Official forecasts insisted that a sharp recession would take place in the UK in the second half of 2016 if the electorate voted to leave the EU. But the social media based sentiment measure showed no signs at all of collapse at the time.
We could see in real time that it became more positive after the referendum, even in the Remain stronghold of London. And, of course, there was no recession.
Over the past three months, sentiment shows no change on its level in the same period in 2018. Admittedly, the latter was definitely lower than in 2017, a slowdown which ONS data, appearing several months later, confirmed.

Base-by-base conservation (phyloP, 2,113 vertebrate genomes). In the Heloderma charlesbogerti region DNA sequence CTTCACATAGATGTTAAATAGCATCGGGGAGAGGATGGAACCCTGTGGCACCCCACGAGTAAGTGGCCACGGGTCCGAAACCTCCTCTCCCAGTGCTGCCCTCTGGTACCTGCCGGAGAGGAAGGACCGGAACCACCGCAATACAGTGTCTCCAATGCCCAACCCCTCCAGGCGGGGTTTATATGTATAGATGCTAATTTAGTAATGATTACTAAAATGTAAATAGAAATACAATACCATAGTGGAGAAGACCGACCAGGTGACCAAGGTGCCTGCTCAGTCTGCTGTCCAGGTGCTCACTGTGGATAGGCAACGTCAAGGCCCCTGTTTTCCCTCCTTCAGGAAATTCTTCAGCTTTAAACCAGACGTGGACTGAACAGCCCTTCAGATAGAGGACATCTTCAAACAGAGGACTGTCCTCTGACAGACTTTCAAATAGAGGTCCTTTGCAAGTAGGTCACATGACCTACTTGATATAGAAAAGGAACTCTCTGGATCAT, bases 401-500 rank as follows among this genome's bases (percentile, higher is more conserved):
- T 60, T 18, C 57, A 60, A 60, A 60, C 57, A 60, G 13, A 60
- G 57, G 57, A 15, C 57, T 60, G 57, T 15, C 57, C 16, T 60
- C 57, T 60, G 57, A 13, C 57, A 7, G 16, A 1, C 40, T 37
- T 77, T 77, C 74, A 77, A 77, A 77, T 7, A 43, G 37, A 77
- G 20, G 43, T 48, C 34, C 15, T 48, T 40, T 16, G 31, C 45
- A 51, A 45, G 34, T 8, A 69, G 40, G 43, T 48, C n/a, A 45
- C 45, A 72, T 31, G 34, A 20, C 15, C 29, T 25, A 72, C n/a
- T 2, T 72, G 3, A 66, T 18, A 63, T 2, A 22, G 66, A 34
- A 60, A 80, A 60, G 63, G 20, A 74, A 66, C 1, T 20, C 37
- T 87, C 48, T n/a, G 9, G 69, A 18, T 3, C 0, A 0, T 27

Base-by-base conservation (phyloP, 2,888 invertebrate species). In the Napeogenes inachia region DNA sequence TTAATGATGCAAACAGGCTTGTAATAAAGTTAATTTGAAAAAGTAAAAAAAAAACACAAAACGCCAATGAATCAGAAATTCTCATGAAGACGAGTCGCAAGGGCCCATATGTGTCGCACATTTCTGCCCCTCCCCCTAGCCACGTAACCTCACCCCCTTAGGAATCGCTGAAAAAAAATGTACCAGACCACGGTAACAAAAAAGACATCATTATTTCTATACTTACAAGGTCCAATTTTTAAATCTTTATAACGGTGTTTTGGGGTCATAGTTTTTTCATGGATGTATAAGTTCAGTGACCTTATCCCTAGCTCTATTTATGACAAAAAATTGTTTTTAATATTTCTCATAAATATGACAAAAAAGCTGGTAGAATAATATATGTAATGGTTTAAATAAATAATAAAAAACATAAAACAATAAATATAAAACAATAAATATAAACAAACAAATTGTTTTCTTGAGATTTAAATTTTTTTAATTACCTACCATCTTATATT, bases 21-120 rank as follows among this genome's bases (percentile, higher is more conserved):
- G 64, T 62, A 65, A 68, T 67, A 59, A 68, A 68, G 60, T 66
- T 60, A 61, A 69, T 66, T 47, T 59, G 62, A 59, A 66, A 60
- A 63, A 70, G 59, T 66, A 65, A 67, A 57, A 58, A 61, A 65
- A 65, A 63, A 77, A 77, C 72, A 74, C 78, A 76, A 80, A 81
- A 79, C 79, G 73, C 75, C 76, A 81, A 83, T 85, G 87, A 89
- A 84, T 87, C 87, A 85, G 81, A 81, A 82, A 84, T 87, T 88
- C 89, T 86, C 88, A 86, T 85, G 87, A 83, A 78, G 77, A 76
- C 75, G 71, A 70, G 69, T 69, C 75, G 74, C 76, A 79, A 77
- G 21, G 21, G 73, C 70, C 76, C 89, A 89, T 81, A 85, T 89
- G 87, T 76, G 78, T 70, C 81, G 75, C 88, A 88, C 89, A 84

None of this means that the economy is roaring away. Growth has been modest, and while debt levels are being controlled, their height from a historical perspective means that they act as a constraint on spending plans.
Ironically, perhaps the biggest threat of a recession comes the EU, and specifically from Germany, the Remainers’ paradise. It is much more dependent on manufacturing than the UK, and these exports have been hit by US-China trade tensions. The warnings from economists in Germany are not about a mere recession, but of a potentially severe one.
As published in City AM Wednesday 17th July 2019
Image: Shopping Max Pixel licensed under CC0 1.0
Boris Johnson created a furore last week by announcing that he was considering getting rid of the so-called sugar tax.
Was he right to question the levy, or does it serve a purpose?
Introduced in April 2018, manufacturers now have to pay more tax if their drinks contain a high amount of sugar.